It’s invalid because healthy does not have the same sense in each of the premises. No doubt all of this is so far familar. But notice that the same is likely true with respect to the following inference:

    God is wise
    John is wise
    Hence, God and John are wise.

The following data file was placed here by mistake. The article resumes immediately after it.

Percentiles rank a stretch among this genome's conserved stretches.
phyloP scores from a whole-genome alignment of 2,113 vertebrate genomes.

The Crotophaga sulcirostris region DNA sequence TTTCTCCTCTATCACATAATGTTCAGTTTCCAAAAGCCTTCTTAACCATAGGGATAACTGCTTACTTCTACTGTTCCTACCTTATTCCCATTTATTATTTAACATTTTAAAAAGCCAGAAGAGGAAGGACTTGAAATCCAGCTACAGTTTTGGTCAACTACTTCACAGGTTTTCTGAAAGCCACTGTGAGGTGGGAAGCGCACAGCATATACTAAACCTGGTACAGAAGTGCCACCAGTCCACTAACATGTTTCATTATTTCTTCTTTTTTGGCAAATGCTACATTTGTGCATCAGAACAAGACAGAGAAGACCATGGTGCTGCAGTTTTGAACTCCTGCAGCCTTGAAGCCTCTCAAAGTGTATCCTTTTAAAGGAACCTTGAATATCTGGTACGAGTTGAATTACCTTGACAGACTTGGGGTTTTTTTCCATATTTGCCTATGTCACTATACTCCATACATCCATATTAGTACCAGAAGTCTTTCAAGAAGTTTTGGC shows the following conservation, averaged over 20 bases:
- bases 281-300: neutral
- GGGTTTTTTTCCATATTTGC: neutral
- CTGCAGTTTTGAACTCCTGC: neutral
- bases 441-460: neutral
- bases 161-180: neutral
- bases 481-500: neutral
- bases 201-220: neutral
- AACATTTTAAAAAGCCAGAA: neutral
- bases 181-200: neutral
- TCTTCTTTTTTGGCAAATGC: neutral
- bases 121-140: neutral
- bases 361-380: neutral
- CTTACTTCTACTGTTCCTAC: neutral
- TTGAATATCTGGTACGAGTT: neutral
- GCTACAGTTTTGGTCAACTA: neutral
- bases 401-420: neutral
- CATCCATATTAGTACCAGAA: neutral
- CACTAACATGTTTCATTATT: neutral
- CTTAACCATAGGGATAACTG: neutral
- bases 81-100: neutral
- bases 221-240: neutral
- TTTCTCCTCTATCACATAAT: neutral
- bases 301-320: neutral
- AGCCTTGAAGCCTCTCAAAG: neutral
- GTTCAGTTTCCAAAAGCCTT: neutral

Just as the first inference is invalid so is this one and for similar reasons. God is wisdom, but John is not. Whenever we attribute a feature that we are familar with to God, we are almost always (I’d say always) guaranteed to run into the above kind of invalid inference. On a Platonic construal every feature has a paradigm that it is an instance of. So, the above inferences will turn out valid. But on the Aristotelian picture it’s a mistake to think that when we predicate F of a human and F of some other kind of substance, F is idential throughout. The substance of the thing transforms the Fness of that thing. For example, while it is true that humans are animals we are not animals in the same sense as cows or dogs are. Our animality is radically transformed by our rationality and our sociality. We might put it like this: our animality is saturated with our rationality in such a way that the same practices that all animals typically engage in are radically tranformed in the life of a rational animal. For example, sex and eating are comman activities animals engage in. But humans can engage in these activities in a rational way whereas bees or dogs cannot. Thus the activities themselves are different depending on the nature of the substance that engages in them.